- Eliminate PPP access restrictions on small business owners who have struggled to make student loan payments by eliminating student loan debt delinquency as a disqualifier to participating in the PPP; and
- Ensure access for non-citizen small business owners who are lawful U.S. residents by clarifying that they may use Individual Taxpayer Identification Number (ITIN) to apply for the PPP.
A critical goal from Congress for the latest round of PPP was to reach small and low- and moderate-income (LMI) businesses who have not received the needed relief a forgivable PPP loan provides. Congress set a $15B set-aside for small and LMI first draw borrowers. With existing policies, the current round has only deployed $2.4B to small LMI borrowers, in part because a disproportionate amount of funding in both wealthy and LMI areas is going to firms with more than 20 employees. The less than 20 exclusivity period combined with the changes to expand access for sole proprietors, ITINs, returning citizens, and student loan debt will help us achieve Congressional goals.
Small businesses and eligible nonprofit organizations, Veterans organizations, and Tribal businesses described in the Small Business Act, as well as individuals who are self-employed or are independent contractors, are eligible if they also meet program size standards.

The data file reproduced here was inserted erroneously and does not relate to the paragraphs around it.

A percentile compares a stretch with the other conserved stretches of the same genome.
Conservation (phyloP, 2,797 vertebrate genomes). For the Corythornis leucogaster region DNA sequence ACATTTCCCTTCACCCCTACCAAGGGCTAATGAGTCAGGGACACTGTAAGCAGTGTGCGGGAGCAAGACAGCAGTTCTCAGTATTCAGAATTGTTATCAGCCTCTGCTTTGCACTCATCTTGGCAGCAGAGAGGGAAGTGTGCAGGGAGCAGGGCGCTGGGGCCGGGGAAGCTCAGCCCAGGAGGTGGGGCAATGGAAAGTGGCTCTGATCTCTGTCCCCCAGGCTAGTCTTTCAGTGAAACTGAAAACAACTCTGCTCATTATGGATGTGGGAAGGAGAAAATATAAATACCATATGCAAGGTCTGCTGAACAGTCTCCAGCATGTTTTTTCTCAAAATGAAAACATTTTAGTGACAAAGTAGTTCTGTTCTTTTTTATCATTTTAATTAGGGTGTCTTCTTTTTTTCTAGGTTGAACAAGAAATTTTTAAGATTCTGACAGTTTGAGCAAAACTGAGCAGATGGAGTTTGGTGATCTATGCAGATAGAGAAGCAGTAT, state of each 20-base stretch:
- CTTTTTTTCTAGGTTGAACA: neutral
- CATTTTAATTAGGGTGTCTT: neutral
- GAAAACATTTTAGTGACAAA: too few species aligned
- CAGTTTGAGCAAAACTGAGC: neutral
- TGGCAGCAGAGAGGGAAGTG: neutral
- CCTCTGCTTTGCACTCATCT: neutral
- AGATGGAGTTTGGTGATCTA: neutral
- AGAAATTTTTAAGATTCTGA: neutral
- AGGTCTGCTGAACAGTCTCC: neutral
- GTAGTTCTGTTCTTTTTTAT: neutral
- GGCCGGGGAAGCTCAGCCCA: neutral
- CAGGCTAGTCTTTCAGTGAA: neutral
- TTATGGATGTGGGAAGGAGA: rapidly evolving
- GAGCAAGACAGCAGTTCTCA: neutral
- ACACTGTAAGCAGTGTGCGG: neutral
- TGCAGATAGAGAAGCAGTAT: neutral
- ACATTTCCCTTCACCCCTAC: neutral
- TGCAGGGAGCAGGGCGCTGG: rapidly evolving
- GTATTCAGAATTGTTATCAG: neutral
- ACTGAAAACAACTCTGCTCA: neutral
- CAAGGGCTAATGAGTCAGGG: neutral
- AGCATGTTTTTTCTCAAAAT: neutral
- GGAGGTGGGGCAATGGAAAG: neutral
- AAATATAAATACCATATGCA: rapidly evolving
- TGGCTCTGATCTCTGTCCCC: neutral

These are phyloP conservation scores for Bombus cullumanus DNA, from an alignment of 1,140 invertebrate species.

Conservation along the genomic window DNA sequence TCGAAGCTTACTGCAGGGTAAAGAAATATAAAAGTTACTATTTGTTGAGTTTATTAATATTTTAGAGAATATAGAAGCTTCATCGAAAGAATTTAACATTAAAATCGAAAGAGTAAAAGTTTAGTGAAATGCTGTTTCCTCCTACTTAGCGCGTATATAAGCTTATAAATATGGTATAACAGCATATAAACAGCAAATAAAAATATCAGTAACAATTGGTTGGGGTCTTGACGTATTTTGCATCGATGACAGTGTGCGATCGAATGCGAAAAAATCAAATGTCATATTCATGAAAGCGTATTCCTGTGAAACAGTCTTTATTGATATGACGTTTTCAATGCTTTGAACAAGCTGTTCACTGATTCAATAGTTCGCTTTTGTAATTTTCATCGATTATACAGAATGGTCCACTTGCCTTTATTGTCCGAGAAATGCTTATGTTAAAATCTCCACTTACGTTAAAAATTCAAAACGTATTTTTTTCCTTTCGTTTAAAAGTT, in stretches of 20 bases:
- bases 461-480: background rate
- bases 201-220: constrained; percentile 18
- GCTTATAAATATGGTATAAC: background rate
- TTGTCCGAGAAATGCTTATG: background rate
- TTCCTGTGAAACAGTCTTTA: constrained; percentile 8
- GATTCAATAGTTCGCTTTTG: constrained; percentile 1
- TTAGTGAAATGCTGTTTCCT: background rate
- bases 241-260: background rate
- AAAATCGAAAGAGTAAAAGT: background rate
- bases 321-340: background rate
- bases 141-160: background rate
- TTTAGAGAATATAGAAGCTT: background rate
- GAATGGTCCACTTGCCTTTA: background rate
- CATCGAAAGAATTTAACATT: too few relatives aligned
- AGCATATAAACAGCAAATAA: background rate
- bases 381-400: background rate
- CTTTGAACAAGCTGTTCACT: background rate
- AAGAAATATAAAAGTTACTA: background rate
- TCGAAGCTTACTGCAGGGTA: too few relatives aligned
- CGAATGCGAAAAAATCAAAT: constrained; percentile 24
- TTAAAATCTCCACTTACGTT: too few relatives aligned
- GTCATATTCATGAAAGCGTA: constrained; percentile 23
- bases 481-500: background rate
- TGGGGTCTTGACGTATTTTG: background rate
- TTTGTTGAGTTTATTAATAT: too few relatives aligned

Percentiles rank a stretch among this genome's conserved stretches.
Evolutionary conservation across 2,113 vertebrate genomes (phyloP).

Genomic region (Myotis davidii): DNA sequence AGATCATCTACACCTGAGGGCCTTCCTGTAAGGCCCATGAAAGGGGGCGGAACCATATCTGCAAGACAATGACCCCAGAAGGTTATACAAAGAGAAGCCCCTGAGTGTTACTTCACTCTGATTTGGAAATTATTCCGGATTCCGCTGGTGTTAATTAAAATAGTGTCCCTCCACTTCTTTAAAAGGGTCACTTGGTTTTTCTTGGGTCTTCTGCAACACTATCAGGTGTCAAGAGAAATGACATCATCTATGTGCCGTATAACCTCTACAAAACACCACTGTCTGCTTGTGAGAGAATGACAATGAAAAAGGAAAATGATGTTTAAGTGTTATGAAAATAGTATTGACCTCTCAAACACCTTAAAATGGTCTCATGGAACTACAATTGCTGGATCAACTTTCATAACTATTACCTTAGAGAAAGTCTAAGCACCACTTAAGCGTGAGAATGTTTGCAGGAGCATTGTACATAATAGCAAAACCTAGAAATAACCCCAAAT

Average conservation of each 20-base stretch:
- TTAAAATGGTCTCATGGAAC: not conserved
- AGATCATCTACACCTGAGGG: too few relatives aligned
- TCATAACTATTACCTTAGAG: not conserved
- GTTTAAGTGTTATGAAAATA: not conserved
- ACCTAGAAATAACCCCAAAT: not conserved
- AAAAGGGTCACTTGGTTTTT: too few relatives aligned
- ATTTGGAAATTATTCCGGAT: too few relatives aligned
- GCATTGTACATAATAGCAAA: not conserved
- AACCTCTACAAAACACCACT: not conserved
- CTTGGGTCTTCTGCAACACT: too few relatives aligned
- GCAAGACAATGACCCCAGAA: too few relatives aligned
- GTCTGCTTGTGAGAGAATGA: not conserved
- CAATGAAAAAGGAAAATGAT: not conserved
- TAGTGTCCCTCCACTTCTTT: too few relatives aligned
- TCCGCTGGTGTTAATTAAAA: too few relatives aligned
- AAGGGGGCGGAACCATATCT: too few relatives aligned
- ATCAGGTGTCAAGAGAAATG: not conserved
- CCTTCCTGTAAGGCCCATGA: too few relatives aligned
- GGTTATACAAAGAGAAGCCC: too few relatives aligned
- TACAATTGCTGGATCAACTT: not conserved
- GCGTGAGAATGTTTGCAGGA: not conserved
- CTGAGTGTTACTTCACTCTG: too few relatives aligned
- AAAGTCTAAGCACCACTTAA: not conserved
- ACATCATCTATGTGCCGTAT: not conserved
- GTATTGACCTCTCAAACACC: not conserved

Notice: The Paycheck Protection Program (PPP) ended on May 31, 2021. Existing borrowers may be eligible for PPP loan forgiveness.
An Economic Injury Disaster Loan advance of up to $10,000 are available to small business owners in all U.S. States, Washington D.C., and territories are eligible to apply.
The SBA’s Economic Injury Disaster Loan program provides small businesses with working capital loans of up to $2 million that can provide vital economic support to small businesses to help overcome the temporary loss of revenue they are experiencing. The loan advance will provide economic relief to businesses that are currently experiencing a temporary loss of revenue. Funds will be made available within three days of a successful application, and this loan advance will not have to be repaid.
SBA works with a number of local partners to counsel, mentor and train small businesses. The SBA has 68 District Offices, as well as support provided by its Resource Partners, such as SCORE offices, Women’s Business Centers, Small Business Development Centers and Veterans Business Outreach Centers. When faced with a business need, use the SBA’s Local Assistance Directory to locate the office nearest you.
SBA provides a number of loan resources for small businesses to utilize when operating their business. For more information on loans or how to connect with a lender, visit: https://www.sba.gov/funding-programs/loans.
How to get access to lending partners? SBA has developed Lender Match, a free online referral tool that connects small businesses with participating SBA-approved lenders within 48 hours.